The builder makes pieces of the yurt in order so that they fit or click together. That is the reason why he makes thin splits to insert a clip that are folded and pinched to be fixed together. The compression ring of the roof, its square of closing and the chimney are sometimes made as one piece and each element is positioned by folding, a delicate operation.
The construction order of architectural elements doesn’t change very much. An ordinary builder or somebody who is not a blacksmith uses basic equipment: a ruler, scissors (to cut), a stone as a kind of incus or as a kind of file, a hammer (to bang, to smooth, to polish), a plier (to hold, to fold, to grip, to fix), a nail (to pierce) and wire (to tie, to fix). He cuts out a rectangle of metal to build the wall of the yurt. In the wall he cuts up a little rectangle to position the door and two splits for its hinges. He draws the outlines of the roof with the point of a scissor on the rest of the metal plate. On another section of the plate, he cuts up a rectangle for the door and little bandages for the hinges, keeping them for aside for further fixation. Then, he fixes the circular band (once cut up) on the wall, which will form the roof. After he has cut up all the elements of the roof, these elements form one piece: the chimney, the square of closing the roof and its ropes. He puts the square of closing on the compression ring and fixes it at the base of the roof with its ropes. He rolls and folds the chimney to dress it vertically. Finally, he puts the door in the fixed hinges and shuts it with a wire. The only technical difference between miniature yurts built by the artisan and the smith is in the door: it is mobile and can be opened or it is fixed and stays shut. But the soul must have the possibility to go in and out to perform various activities such as herding, cooking, and offering hospitality.
Figure 4: Stages in the technical operation of making a miniature funerary yurt. Photos by author.
Both the smith and the simple handyman work on the basis of different materials (tin, teapot, zinc plate) which result in different constraints (malleability, alteration) but which leave them free for their creativity. In any case, the operations of measuring (rule, fingers), cutting, folding, pinching or soldering, hammering, polishing, and smoothing are deployed to give a “house” to the dead in the beyond. Most families prefer a homemade, artisanal or even industrial miniature house in form of a yurt. However, some families choose a miniature in form of an angular house or Buddhist temple. Other families prefer a squared house manufactured in stone that looks like a little Buddhist temple. In any case, the angular or circular house must present a roof and a door.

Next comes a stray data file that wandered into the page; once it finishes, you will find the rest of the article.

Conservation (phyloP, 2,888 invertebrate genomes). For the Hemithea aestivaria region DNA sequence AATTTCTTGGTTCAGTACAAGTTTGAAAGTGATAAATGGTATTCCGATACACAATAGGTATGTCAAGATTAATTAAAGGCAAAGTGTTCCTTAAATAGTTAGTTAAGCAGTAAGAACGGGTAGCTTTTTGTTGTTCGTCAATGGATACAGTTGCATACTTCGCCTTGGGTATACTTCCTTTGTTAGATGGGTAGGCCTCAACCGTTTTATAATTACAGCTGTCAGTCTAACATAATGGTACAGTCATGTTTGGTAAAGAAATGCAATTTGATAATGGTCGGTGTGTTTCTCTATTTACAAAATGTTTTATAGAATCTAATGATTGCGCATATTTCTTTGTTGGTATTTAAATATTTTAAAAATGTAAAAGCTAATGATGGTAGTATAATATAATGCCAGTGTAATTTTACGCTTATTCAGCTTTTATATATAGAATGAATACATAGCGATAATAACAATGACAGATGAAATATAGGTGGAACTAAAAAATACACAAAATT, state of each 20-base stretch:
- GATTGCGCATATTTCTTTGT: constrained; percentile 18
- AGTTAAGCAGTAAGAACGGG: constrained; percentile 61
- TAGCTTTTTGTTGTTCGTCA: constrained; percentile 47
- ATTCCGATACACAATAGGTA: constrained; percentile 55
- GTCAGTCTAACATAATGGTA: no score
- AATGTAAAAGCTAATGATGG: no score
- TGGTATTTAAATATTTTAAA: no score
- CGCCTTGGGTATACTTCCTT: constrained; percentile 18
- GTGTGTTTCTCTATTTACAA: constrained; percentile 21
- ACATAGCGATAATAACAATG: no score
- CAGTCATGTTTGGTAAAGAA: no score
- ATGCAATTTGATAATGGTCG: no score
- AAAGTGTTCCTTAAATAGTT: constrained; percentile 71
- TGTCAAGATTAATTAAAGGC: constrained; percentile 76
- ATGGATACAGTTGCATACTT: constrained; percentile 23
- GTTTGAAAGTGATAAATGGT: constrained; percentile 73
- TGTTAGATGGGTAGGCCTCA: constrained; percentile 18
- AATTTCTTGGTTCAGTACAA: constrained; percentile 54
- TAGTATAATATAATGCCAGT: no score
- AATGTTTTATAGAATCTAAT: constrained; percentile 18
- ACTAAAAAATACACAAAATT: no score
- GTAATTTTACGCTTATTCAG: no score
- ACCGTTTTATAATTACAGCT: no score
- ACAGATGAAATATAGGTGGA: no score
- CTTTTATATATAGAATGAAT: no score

Figure 5: Different forms of miniature yurts placed at graves. Photos by author.
On the day of the burial, once the coffin is under the earth and the grave full of earth, the miniature yurt is settled on the grave, in the front of the funerary stele. The deceased’s relatives light a small burner of incense fire on the doorstep of the miniature yurt to encourage the soul to stay in his or her new “house”. Sometimes, footprints are made with a marker in front of the yurt to delimit a domesticated space; in fact, the dead is provided in the beyond with all the things that humans need to live. This was something that the makers reiterated: the handyman whispered it to himself during the assembly of the miniature yurt, and the smith explained this to me while activating his blowtorch. The dead live in a yurt as the living. They herd livestock to feed themselves. They keep the fire burning in their “house” to warm up and and also to cook their meals.
The deposit of a miniature yurt on the grave is a recent practice that emerged under the pen of Mongolian folklorists and under the Communist government in 1980. It is a recovery of shamanic practices to feed the dead [ii]. It is a miniaturisation of the deceased’s burial in his grave. In 13th century, the travellers Jean de Plan Carpin and Guillaume de Rubrouck noted that great Mongolian emperors were buried with their yurt, sitting at their table with meat and fermented mare’s milk offerings.
Through a play of techniques, materials, colors and signs, coming from creative features and an art of doing as well as an art of feeling, the coffin and the miniature yurt constitute objects of mediation between the dead and the afterlife. The techniques mobilized in the construction of these two objects favour the departure of the soul by offering her a “house” to live in until her rebirth in a human body. These mediation techniques not only provide the deceased soul a new home but also provide the living their peace.
Such techniques and objects make the relationship with the dead palpable and visible. The family must correctly effect each sequence of the funerary ritual, make a “beautiful coffin” and a “beautiful yurt” to satisfy the dead and to favour his/her departure in the Beyond.
The word “beautiful” designates the realisation of the “right technical gesture”. It denotes also an association of the “beautiful”, of the “well” and the “good” in the context of the result of the action [iii]. In fact, some vengeful dead souls remain and haunt their families. Other souls are condemned not to be reborn in a descendant’s body because the persons have not realized enough goods actions during their life. These souls also haunt the living.
Through these actions and processes, we understand that the objects and the gestures of making them are endowed with a specific capacity to act (agency). These actions and constructions enable families to apprehend their world and its contradictions, to respect a government law bypassing it, to preserve in the same time other Buddhist or shamanic funerary practices that are integrated in scalable creative processes. These actions and constructions particularly bear the marks of confrontations of different religious and political systems during several centuries (shamanism, Buddhism, antireligious Communism).
Purifying Food Substances and Food Offerings
Feeding plays a part in the use of substances as purifying agents and in the form of foods that constitute offerings.